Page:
Neither measurement error nor speed-accuracy trade-offs explain the difficulty of establishing attentional control as a psychometric construct: Evidence from a latent-variable analysis using diffusion modeling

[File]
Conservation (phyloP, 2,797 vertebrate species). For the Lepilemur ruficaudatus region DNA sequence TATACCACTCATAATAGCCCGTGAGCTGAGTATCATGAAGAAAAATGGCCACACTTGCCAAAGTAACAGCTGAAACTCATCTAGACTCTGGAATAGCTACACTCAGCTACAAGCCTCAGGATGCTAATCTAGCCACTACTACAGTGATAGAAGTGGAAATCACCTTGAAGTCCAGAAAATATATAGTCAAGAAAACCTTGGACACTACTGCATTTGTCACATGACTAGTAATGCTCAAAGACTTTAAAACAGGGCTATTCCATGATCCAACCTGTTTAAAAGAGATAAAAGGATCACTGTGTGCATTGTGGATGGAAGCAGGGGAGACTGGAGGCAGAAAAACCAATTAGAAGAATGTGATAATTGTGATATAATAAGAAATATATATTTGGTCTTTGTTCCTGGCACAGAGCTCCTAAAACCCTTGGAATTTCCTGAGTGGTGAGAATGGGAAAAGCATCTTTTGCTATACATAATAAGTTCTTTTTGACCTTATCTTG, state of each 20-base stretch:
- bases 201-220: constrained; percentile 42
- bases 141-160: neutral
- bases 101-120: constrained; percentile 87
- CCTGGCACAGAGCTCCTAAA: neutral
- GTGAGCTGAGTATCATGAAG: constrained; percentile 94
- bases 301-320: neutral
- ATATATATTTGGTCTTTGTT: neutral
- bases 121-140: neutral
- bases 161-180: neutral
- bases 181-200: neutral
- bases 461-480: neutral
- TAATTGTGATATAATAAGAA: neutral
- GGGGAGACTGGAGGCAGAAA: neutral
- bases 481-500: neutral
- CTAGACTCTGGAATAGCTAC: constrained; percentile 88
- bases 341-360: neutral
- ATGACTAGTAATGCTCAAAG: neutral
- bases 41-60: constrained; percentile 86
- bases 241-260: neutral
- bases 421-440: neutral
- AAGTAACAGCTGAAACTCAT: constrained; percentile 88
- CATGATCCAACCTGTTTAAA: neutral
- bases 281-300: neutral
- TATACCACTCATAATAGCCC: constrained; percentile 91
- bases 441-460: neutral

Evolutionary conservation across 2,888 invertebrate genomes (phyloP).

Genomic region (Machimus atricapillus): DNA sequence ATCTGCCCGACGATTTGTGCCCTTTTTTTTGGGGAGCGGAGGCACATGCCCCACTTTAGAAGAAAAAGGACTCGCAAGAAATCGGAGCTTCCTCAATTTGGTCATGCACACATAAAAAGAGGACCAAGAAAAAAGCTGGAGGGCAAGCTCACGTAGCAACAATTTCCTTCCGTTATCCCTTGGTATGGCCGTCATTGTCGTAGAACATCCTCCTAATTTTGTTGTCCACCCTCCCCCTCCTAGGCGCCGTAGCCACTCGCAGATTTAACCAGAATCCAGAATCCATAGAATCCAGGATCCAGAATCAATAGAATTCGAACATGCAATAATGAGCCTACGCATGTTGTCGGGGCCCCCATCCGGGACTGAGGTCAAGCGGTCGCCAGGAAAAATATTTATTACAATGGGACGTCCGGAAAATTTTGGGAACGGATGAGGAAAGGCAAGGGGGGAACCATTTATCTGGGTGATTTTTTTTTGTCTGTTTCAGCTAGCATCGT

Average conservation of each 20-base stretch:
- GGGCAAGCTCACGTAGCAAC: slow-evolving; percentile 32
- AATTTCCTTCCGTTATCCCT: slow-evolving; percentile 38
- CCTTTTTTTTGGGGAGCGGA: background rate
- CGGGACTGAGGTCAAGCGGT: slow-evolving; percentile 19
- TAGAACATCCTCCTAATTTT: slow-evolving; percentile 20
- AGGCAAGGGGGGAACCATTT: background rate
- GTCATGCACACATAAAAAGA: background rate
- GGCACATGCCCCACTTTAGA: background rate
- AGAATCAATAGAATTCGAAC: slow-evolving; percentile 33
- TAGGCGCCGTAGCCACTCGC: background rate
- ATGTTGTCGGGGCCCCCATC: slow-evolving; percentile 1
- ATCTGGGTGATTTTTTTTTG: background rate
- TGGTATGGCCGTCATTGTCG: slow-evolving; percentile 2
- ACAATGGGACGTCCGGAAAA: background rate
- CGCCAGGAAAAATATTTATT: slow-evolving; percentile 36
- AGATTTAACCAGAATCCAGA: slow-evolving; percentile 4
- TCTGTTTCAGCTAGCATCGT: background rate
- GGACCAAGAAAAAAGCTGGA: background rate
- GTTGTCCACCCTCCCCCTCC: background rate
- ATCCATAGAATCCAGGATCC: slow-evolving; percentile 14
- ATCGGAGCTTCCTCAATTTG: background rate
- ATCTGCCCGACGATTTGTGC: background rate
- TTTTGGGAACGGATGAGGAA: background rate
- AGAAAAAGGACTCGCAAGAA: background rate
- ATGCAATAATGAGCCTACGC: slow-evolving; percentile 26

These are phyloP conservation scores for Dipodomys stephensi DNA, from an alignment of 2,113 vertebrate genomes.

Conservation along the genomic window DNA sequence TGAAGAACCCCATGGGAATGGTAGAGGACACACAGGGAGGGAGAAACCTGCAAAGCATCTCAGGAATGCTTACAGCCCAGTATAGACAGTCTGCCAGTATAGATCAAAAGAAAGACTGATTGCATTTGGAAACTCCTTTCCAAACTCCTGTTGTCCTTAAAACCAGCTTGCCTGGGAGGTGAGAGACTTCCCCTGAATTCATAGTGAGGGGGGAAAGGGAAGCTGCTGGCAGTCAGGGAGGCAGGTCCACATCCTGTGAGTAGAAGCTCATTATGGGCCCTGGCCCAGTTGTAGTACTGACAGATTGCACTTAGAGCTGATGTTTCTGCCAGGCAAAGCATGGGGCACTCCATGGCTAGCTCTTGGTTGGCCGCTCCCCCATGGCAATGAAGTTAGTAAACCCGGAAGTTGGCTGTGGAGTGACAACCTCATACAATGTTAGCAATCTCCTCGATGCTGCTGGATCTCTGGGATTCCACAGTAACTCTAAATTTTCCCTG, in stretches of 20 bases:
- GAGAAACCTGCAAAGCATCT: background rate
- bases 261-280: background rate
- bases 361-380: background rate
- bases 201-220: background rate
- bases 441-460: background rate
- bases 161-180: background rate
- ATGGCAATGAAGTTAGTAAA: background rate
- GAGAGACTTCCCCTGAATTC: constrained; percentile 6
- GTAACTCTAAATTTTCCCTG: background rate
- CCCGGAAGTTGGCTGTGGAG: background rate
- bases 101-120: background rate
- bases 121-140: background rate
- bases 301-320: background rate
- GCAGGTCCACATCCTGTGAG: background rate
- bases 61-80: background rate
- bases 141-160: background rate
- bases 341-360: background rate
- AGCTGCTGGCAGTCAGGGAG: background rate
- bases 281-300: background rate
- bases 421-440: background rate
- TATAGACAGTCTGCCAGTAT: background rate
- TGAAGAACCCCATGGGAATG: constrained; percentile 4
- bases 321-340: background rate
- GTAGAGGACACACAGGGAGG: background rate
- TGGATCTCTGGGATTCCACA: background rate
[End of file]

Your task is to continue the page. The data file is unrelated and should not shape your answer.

Attentional control refers to the ability to maintain and implement a goal and goal-relevant information when facing distraction. So far, previous research has failed to substantiate strong evidence for a psychometric construct of attentional control. This has been argued to result from two methodological shortcomings: (a) the neglect of individual differences in speed-accuracy trade-offs when only speed or accuracy is used as dependent variable, and (b) the difficulty of isolating attentional control from measurement error. To overcome both issues, we combined hierarchical-Bayesian Wiener diffusion modeling with structural equation modeling. We re-analyzed five datasets, which included data from three to eight attentional-control tasks and from young and older adults. Overall, the results showed that even when accounting for speed-accuracy trade-offs and removing measurement error, measures of attentional control failed to correlate with each other and to load successfully on a latent variable. These findings emphasize the necessity of rethinking attentional control.